Passwordless MFA can also solve the fatigue problem. Remember, with most approaches, typing in passwords is still step one. Everything piled on after that is something else that adds time and complexity. A passwordless approach to identity verification can take place faster on a smartphone containing fast biometrics – a fingerprint or retinal scanner – or a combination of a physical key and push notifications to a smartphone or PC. All without typing in passwords or OTPs.
Adaptive methods can even give users added flexibility to define how they wish to be contacted or take the next step in the verification process.
Password Fatigue FAQs
What are the risks of using weak passwords or reusing passwords across multiple accounts?
Using weak passwords across multiple online accounts can increase the risk of those accounts being compromised. Hackers can use stolen passwords to gain unauthorized access to sensitive information or carry out fraudulent activities like identity theft. It’s vital that you avoid using a single password and instead use a strong and unique password for each online account to minimize the risk of cyber attacks.
How can password managers alleviate password fatigue?
A password manager can ease password fatigue by generating and storing strong, unique passwords for all of your personal accounts. This eliminates the need to remember multiple user credentials and simplifies password management. However, they can also be vulnerable to attacks such as phishing or malware, and if not properly secured, can compromise user privacy. Plus, the cost and features of password managers can vary depending on the provider. While these managers can be a useful tool, they should be used with caution and the provider should be carefully selected.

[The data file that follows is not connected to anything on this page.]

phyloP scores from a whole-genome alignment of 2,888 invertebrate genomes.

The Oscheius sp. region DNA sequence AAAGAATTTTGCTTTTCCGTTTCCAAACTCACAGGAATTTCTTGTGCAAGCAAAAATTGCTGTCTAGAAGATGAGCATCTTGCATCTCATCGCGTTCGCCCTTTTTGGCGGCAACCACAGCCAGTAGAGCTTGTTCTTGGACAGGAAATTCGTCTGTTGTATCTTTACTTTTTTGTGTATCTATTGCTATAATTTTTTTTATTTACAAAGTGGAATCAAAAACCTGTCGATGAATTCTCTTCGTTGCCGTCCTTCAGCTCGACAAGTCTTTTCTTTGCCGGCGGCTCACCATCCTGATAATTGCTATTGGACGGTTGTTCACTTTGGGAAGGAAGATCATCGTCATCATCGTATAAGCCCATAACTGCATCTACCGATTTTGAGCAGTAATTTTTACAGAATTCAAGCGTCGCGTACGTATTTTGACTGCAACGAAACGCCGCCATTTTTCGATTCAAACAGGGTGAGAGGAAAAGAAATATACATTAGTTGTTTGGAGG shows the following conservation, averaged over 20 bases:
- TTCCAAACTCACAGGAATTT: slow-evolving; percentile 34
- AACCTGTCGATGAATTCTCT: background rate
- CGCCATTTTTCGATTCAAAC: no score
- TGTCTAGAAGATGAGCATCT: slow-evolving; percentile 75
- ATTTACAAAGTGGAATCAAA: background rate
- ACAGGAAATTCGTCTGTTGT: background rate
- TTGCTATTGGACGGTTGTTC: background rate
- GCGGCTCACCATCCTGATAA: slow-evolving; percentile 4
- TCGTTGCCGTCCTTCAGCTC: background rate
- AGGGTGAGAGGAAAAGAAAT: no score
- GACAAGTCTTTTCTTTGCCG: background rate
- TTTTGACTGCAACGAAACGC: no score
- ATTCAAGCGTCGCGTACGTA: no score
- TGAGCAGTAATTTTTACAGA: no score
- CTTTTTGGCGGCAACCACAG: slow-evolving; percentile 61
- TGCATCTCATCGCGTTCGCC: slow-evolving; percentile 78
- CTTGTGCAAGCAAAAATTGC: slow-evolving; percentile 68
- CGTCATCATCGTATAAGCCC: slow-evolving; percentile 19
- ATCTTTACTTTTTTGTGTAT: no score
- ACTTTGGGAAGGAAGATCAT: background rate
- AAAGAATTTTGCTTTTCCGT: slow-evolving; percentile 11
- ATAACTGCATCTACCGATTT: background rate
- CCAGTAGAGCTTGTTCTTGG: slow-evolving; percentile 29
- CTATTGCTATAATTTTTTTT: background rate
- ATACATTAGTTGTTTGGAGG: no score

How can passwordless authentication help beat password fatigue?
Passwordless authentication can help beat password fatigue by eliminating the need for users to remember multiple passwords. Instead, biometric authentication or token-based authentication methods are used to verify the user’s identity, providing a more secure and convenient authentication process. This can help to reduce the burden on users of managing multiple logins and minimize the risk of password-related attacks.